Impacts of the Near East and Eurasian Nomads in the South Caucasus and the Representation of Local Elites during the Middle Iron Age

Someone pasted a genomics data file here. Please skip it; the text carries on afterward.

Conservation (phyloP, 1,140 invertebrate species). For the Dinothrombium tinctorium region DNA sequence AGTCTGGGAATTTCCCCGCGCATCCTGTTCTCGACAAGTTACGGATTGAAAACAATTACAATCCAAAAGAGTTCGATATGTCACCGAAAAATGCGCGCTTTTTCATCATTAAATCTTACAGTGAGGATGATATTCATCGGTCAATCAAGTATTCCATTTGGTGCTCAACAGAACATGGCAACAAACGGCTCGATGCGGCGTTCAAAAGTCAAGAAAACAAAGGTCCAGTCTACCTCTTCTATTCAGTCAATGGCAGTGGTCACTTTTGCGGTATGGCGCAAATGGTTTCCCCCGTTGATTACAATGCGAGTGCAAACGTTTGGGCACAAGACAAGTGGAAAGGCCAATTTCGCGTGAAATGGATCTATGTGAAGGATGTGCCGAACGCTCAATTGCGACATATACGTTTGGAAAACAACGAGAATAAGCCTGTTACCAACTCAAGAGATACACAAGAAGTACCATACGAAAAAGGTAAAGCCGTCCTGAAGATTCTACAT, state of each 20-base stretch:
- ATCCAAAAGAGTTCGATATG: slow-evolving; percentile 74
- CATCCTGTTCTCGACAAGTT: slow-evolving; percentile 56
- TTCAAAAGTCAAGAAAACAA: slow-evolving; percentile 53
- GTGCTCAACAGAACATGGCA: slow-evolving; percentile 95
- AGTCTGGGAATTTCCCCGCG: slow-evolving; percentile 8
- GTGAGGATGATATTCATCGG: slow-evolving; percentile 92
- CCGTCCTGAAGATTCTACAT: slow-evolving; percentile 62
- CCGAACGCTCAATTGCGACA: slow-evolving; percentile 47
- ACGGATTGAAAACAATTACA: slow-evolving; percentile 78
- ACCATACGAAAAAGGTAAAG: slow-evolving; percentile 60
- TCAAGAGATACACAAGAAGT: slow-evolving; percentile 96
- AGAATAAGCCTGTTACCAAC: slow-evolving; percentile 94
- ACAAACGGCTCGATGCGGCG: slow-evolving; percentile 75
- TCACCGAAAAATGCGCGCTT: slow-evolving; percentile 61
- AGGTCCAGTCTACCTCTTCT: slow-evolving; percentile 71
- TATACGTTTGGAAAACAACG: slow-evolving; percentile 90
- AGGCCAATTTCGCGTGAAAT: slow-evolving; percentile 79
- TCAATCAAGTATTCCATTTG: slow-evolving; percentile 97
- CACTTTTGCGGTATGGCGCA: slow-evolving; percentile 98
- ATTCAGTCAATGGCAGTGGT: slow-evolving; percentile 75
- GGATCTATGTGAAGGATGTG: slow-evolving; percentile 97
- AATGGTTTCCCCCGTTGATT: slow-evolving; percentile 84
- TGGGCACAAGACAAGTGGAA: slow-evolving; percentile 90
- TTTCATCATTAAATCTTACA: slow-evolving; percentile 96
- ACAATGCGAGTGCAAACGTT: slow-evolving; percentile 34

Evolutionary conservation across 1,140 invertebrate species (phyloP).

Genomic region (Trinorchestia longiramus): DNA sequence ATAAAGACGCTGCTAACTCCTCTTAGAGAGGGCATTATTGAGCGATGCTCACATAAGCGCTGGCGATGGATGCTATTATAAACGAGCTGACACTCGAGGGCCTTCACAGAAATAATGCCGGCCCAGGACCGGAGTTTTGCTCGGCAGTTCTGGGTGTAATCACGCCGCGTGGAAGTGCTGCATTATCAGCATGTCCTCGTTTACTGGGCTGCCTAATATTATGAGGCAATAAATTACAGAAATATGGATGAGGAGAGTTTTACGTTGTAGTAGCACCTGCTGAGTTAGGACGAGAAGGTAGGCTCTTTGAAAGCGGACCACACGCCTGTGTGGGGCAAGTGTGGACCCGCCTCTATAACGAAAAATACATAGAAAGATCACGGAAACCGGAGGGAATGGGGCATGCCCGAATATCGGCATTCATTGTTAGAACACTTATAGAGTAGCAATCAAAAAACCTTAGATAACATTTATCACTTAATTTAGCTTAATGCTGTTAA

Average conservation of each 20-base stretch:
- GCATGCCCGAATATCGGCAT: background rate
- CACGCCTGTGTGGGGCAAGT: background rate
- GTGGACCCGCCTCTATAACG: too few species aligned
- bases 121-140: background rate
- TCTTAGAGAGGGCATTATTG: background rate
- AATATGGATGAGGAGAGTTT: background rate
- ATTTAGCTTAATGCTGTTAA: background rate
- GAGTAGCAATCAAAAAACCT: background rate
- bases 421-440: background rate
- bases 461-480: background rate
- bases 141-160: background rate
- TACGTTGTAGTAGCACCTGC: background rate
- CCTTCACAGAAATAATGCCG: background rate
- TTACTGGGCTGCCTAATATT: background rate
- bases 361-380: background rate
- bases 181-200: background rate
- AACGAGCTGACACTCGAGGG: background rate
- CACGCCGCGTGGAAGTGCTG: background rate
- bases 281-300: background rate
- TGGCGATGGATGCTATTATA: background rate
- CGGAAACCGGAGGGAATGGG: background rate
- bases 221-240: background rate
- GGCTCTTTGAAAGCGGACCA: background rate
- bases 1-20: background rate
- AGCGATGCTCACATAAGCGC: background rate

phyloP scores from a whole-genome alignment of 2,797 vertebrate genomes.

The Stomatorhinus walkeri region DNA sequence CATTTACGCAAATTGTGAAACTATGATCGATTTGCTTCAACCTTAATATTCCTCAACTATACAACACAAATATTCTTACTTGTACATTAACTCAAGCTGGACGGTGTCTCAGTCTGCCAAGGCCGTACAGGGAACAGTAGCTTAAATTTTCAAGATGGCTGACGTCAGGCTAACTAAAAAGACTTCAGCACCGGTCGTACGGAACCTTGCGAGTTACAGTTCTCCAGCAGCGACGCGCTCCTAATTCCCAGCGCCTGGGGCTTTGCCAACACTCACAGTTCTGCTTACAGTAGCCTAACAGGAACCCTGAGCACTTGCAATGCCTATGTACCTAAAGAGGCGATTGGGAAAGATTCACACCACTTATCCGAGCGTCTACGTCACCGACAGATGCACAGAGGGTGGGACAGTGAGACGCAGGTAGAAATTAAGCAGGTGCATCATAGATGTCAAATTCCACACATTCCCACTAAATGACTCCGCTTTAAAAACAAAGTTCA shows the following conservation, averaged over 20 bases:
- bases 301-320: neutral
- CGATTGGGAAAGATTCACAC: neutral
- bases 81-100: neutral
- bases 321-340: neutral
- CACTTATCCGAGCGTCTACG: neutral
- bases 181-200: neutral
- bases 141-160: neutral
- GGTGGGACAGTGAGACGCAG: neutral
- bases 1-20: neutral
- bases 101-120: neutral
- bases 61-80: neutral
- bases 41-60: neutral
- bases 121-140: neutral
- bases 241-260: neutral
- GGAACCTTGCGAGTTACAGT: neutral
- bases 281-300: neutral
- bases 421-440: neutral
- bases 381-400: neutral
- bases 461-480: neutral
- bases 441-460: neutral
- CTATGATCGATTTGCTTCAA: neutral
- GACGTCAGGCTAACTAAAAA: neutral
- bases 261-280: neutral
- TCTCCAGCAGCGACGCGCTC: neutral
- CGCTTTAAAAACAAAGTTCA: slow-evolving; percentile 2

The project investigates the famous burials of Lori Berd in the north of modern-day Armenia. The tombs date to the period 800-550 BC and originate from Etiuni, a nonliterate society in the South Caucasus. This period coincides with conquests of Urartians from the south (starting in the late 9th century BC) and invasions of Eurasian nomadic tribes from the north (starting in the late 8th century BC). Several tombs show a remarkable density of prestige objects and a high level of complexity of burial customs. In particular, special treatment toward horses is manifested in the rich horse gear and horse decorations found during the excavations. The main focus of the thesis lies on the examination of the practices of representation of wealth and (symbolic) power among the local elite of discussed period.

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